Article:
How To Can Beets From The Garden? For many people, canning beets is a way to preserve the garden harvest and enjoy them year-round. But did you know there are some essential things to consider when canning beets?
This Blog shows how to beet from the garden, including tips on choosing the suitable beet variety, preparing them for canning, and ensuring a safe and delicious final product.
Table of Contents
What you will need
-a canning pot
-lids and rings
If you’ve never canned before, the process may seem daunting. But we promise it’s easier than it looks! With some preparation, you can easily can your beets from the garden. Here’s what you’ll need:
A canning pot: This unique pot is designed for canning. It has a rack that fits inside, which helps to hold the jars from touching the pot’s base and breaking.
Jar lifter: This tool safely lifts the hot jars out of the canning pot.
Tongs: These are used to help place the lids on the jars after filling them.
Canning jars: You’ll need enough jars to hold your beets. We recommend using pint-sized or half-pint-sized jars. Make sure to check that the jars are free of any cracks or chips. Soak them in hot, soapy water and rinse well before using. If you’re using new lids, boil them for a few minutes to soften the rubber seal. If you’re using reusable lids, ensure they are clean and free of rust. Rings should
Step one: harvesting the beets
If you’re planning on canning beets from your garden, the first step is to harvest the beets. You’ll want to wait until the beets are fully grown before you harvest them, typically around 2-3 months after planting.
To harvest the beets, pull them out of the ground, careful not to damage the roots. Once you’ve harvested all the beets, please give them a good rinse, and they’re ready to be canned.
Step two: preparing the beets
Wash the beets and trim off the greens, leaving about an inch of the stem. If the beets are large, cut them into quarters or slices.
Supply a large pot with moisture and bring it to a boil. Add the beets and cook for 10 minutes.
Drain the beets and set them in a bowl of cold water. Peel the skin off of the beets (it should come off quickly).
Cut the beets into pieces that will fit into your canning jars.
Step three: canning the beets
After you have prepared your beets and jars, it’s time to start canning! First, fill each jar with boiled beets, vacating about an inch of headspace at the top. Next, add 1/2 teaspoon of canning salt per pint jar or one teaspoon to each quart jar. If desired, you can also add fresh dill sprigs or a slice of onion to each jar.
Once the jars are complete, clean the rims and screw on the lids. Next, place the jars in a boiling water canner, ensuring they are protected by at least an inch of water. Get the water to a boil and let the jars process for 30 minutes (if you are at altitudes higher than 1,000 feet, consult a canning guide for proper processing times).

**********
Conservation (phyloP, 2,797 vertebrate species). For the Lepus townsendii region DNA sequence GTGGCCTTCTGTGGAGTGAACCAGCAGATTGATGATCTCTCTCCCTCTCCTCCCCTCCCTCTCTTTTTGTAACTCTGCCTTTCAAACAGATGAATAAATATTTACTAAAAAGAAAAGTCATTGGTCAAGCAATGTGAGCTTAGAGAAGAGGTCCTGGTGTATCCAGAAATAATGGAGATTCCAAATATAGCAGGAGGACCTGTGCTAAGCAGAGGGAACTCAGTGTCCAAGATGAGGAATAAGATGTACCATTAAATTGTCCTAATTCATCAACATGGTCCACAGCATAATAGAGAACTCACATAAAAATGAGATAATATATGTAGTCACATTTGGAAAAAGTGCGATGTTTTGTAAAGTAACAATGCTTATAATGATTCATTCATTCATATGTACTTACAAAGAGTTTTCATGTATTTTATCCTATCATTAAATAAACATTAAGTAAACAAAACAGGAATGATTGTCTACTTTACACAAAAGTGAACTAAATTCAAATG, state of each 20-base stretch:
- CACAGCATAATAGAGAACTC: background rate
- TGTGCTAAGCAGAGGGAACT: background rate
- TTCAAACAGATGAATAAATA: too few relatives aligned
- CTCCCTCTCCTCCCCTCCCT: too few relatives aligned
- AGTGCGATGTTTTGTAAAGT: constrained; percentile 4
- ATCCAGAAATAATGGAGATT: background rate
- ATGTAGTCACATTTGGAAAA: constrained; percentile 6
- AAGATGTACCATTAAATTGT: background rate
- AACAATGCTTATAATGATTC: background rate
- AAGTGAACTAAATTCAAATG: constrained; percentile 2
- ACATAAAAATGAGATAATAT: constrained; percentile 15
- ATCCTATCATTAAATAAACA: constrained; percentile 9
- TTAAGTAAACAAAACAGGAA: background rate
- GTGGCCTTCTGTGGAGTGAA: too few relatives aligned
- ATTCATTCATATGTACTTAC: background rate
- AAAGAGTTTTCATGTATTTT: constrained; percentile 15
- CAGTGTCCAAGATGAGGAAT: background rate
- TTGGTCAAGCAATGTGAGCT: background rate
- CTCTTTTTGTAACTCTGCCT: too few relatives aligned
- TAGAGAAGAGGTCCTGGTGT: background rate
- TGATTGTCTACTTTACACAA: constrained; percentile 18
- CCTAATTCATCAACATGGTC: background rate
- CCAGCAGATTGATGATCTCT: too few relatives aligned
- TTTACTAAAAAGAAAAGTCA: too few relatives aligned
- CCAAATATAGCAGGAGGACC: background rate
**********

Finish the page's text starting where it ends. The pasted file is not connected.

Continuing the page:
After 30 minutes, release the jars from the canner and placed them on a towel to cool overnight. You will know they are closed if the center of the lid pops up when pressed down.
Step four: storing the canned beets
After you have canned your beets, it is essential to store them properly to ensure they will be safe to eat. Here are some tips for keeping your canned beets:
-Store canned beets in a cool, dark place. A pantry or cupboard is ideal.
-Avoid storing canned beets in natural sunlight, as this can cause the cans to become damaged and the contents to spoil.
-Make sure the cans are stored upright so the seals are intact.
-Check the cans periodically to ensure they are not damaged, and the contents have not spoiled. If you find any damage or spoilage, discard the affected cans immediately.
If you encounter a bunch of beets from your garden, canning them is an excellent method to preserve them for later. Here are some delicious formulae to help you make the most of your canned beets.
– Beet and Goat Cheese Salad: This salad is great for showing off your canned beets. The sweet beets pair perfectly with the tangy goat cheese, and the balsamic vinaigrette brings it all together.
– Roasted Beet Soup: This soup is a hearty and satisfying meal that is perfect for cold winter nights. The roasted beets give it a beautiful color, and adding some fresh herbs makes it extra flavorful.
– Beets and Greens Gratin: This dish is a great way to use your beets and greens from the garden. It’s hearty and satisfying but light enough that you don’t have to sense guilty about eating it.
– Strawberry Beet Smoothie: This smoothie is a fantastic method to start your day or get in an afternoon pick-me-up. The strawberries’ sweetness offsets the beets’ earthiness, and the addition of yogurt makes it nice and creamy.
Learning how to can beets from the garden is an excellent way to preserve your harvest and enjoy them all year. With just a few straightforward measures, you can have delicious canned beets that are perfect for adding to salads, sides, or main dishes. So give it a try today and see how easy and rewarding it can be!
FAQ – How To Can Beets From The Gardenn
Home-canned beets will last 1-2 years when stored in a cool, dark place.
Cooked beets can be frozen for up to 3 months.
Beets need not be peeled before cooking, but the skin may become rigid if not removed. To remove the skin, rub it with a damp cloth or peel it with a vegetable peeler.